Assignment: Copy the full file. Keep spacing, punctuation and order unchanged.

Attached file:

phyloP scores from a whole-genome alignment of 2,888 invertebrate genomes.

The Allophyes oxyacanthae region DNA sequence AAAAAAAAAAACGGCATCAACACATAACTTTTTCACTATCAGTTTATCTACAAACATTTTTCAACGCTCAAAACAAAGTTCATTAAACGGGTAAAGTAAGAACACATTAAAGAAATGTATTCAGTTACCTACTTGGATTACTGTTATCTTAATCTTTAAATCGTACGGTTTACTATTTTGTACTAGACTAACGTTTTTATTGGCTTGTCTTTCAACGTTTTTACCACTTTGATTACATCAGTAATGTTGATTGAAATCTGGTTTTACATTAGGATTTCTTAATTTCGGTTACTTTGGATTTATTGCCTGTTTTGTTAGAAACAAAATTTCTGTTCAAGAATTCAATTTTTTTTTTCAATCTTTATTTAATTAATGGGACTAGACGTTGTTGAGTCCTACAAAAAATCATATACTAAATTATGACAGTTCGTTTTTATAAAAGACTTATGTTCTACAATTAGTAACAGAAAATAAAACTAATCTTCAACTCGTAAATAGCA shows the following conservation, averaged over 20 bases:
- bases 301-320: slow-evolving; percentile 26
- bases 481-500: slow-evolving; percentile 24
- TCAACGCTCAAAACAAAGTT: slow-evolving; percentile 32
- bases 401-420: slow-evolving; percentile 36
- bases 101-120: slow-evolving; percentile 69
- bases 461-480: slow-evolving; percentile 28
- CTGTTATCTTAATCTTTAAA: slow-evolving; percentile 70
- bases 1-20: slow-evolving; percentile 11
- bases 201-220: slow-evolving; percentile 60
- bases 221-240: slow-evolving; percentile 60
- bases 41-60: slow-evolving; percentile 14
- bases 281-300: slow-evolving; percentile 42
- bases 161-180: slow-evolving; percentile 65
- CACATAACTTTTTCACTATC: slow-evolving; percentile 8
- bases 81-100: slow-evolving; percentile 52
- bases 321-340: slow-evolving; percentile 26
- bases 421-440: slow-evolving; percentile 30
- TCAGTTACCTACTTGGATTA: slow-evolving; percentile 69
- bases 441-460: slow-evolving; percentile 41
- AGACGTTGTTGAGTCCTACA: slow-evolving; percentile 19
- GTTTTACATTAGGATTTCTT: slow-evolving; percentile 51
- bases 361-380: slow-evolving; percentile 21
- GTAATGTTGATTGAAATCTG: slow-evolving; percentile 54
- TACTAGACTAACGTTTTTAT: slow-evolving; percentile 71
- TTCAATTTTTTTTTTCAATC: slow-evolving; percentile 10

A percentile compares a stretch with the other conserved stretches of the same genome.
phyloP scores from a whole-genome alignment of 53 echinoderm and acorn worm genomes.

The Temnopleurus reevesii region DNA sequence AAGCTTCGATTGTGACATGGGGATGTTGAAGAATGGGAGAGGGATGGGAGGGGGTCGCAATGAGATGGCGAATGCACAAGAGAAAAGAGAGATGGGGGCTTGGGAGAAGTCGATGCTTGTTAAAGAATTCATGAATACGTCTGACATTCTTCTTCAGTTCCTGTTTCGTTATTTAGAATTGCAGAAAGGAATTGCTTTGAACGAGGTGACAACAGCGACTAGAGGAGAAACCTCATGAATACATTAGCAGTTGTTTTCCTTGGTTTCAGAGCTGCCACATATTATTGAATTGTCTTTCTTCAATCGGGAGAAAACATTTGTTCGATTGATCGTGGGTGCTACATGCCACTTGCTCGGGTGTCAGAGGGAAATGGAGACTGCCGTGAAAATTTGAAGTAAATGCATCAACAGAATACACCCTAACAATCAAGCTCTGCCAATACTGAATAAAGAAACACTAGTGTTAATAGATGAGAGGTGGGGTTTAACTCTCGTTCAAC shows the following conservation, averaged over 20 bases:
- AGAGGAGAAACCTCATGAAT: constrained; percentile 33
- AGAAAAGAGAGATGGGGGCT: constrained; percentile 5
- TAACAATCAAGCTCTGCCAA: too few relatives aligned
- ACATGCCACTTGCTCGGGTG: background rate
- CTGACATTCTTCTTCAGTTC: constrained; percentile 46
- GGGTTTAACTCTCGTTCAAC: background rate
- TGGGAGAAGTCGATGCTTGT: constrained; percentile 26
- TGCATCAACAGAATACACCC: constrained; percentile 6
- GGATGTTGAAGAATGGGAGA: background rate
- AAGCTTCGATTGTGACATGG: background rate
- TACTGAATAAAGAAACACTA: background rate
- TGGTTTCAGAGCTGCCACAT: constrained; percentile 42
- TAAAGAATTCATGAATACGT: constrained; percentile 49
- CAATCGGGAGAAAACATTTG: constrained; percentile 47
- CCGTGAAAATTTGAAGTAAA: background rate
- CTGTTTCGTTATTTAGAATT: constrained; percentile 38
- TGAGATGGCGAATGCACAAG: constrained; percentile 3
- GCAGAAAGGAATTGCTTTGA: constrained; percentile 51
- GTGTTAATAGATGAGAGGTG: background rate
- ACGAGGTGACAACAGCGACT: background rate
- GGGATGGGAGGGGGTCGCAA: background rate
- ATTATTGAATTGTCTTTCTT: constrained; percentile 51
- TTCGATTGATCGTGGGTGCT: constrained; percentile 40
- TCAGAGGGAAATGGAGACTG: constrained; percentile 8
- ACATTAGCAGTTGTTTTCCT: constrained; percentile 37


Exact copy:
phyloP scores from a whole-genome alignment of 2,888 invertebrate genomes.

The Allophyes oxyacanthae region DNA sequence AAAAAAAAAAACGGCATCAACACATAACTTTTTCACTATCAGTTTATCTACAAACATTTTTCAACGCTCAAAACAAAGTTCATTAAACGGGTAAAGTAAGAACACATTAAAGAAATGTATTCAGTTACCTACTTGGATTACTGTTATCTTAATCTTTAAATCGTACGGTTTACTATTTTGTACTAGACTAACGTTTTTATTGGCTTGTCTTTCAACGTTTTTACCACTTTGATTACATCAGTAATGTTGATTGAAATCTGGTTTTACATTAGGATTTCTTAATTTCGGTTACTTTGGATTTATTGCCTGTTTTGTTAGAAACAAAATTTCTGTTCAAGAATTCAATTTTTTTTTTCAATCTTTATTTAATTAATGGGACTAGACGTTGTTGAGTCCTACAAAAAATCATATACTAAATTATGACAGTTCGTTTTTATAAAAGACTTATGTTCTACAATTAGTAACAGAAAATAAAACTAATCTTCAACTCGTAAATAGCA shows the following conservation, averaged over 20 bases:
- bases 301-320: slow-evolving; percentile 26
- bases 481-500: slow-evolving; percentile 24
- TCAACGCTCAAAACAAAGTT: slow-evolving; percentile 32
- bases 401-420: slow-evolving; percentile 36
- bases 101-120: slow-evolving; percentile 69
- bases 461-480: slow-evolving; percentile 28
- CTGTTATCTTAATCTTTAAA: slow-evolving; percentile 70
- bases 1-20: slow-evolving; percentile 11
- bases 201-220: slow-evolving; percentile 60
- bases 221-240: slow-evolving; percentile 60
- bases 41-60: slow-evolving; percentile 14
- bases 281-300: slow-evolving; percentile 42
- bases 161-180: slow-evolving; percentile 65
- CACATAACTTTTTCACTATC: slow-evolving; percentile 8
- bases 81-100: slow-evolving; percentile 52
- bases 321-340: slow-evolving; percentile 26
- bases 421-440: slow-evolving; percentile 30
- TCAGTTACCTACTTGGATTA: slow-evolving; percentile 69
- bases 441-460: slow-evolving; percentile 41
- AGACGTTGTTGAGTCCTACA: slow-evolving; percentile 19
- GTTTTACATTAGGATTTCTT: slow-evolving; percentile 51
- bases 361-380: slow-evolving; percentile 21
- GTAATGTTGATTGAAATCTG: slow-evolving; percentile 54
- TACTAGACTAACGTTTTTAT: slow-evolving; percentile 71
- TTCAATTTTTTTTTTCAATC: slow-evolving; percentile 10

A percentile compares a stretch with the other conserved stretches of the same genome.
phyloP scores from a whole-genome alignment of 53 echinoderm and acorn worm genomes.

The Temnopleurus reevesii region DNA sequence AAGCTTCGATTGTGACATGGGGATGTTGAAGAATGGGAGAGGGATGGGAGGGGGTCGCAATGAGATGGCGAATGCACAAGAGAAAAGAGAGATGGGGGCTTGGGAGAAGTCGATGCTTGTTAAAGAATTCATGAATACGTCTGACATTCTTCTTCAGTTCCTGTTTCGTTATTTAGAATTGCAGAAAGGAATTGCTTTGAACGAGGTGACAACAGCGACTAGAGGAGAAACCTCATGAATACATTAGCAGTTGTTTTCCTTGGTTTCAGAGCTGCCACATATTATTGAATTGTCTTTCTTCAATCGGGAGAAAACATTTGTTCGATTGATCGTGGGTGCTACATGCCACTTGCTCGGGTGTCAGAGGGAAATGGAGACTGCCGTGAAAATTTGAAGTAAATGCATCAACAGAATACACCCTAACAATCAAGCTCTGCCAATACTGAATAAAGAAACACTAGTGTTAATAGATGAGAGGTGGGGTTTAACTCTCGTTCAAC shows the following conservation, averaged over 20 bases:
- AGAGGAGAAACCTCATGAAT: constrained; percentile 33
- AGAAAAGAGAGATGGGGGCT: constrained; percentile 5
- TAACAATCAAGCTCTGCCAA: too few relatives aligned
- ACATGCCACTTGCTCGGGTG: background rate
- CTGACATTCTTCTTCAGTTC: constrained; percentile 46
- GGGTTTAACTCTCGTTCAAC: background rate
- TGGGAGAAGTCGATGCTTGT: constrained; percentile 26
- TGCATCAACAGAATACACCC: constrained; percentile 6
- GGATGTTGAAGAATGGGAGA: background rate
- AAGCTTCGATTGTGACATGG: background rate
- TACTGAATAAAGAAACACTA: background rate
- TGGTTTCAGAGCTGCCACAT: constrained; percentile 42
- TAAAGAATTCATGAATACGT: constrained; percentile 49
- CAATCGGGAGAAAACATTTG: constrained; percentile 47
- CCGTGAAAATTTGAAGTAAA: background rate
- CTGTTTCGTTATTTAGAATT: constrained; percentile 38
- TGAGATGGCGAATGCACAAG: constrained; percentile 3
- GCAGAAAGGAATTGCTTTGA: constrained; percentile 51
- GTGTTAATAGATGAGAGGTG: background rate
- ACGAGGTGACAACAGCGACT: background rate
- GGGATGGGAGGGGGTCGCAA: background rate
- ATTATTGAATTGTCTTTCTT: constrained; percentile 51
- TTCGATTGATCGTGGGTGCT: constrained; percentile 40
- TCAGAGGGAAATGGAGACTG: constrained; percentile 8
- ACATTAGCAGTTGTTTTCCT: constrained; percentile 37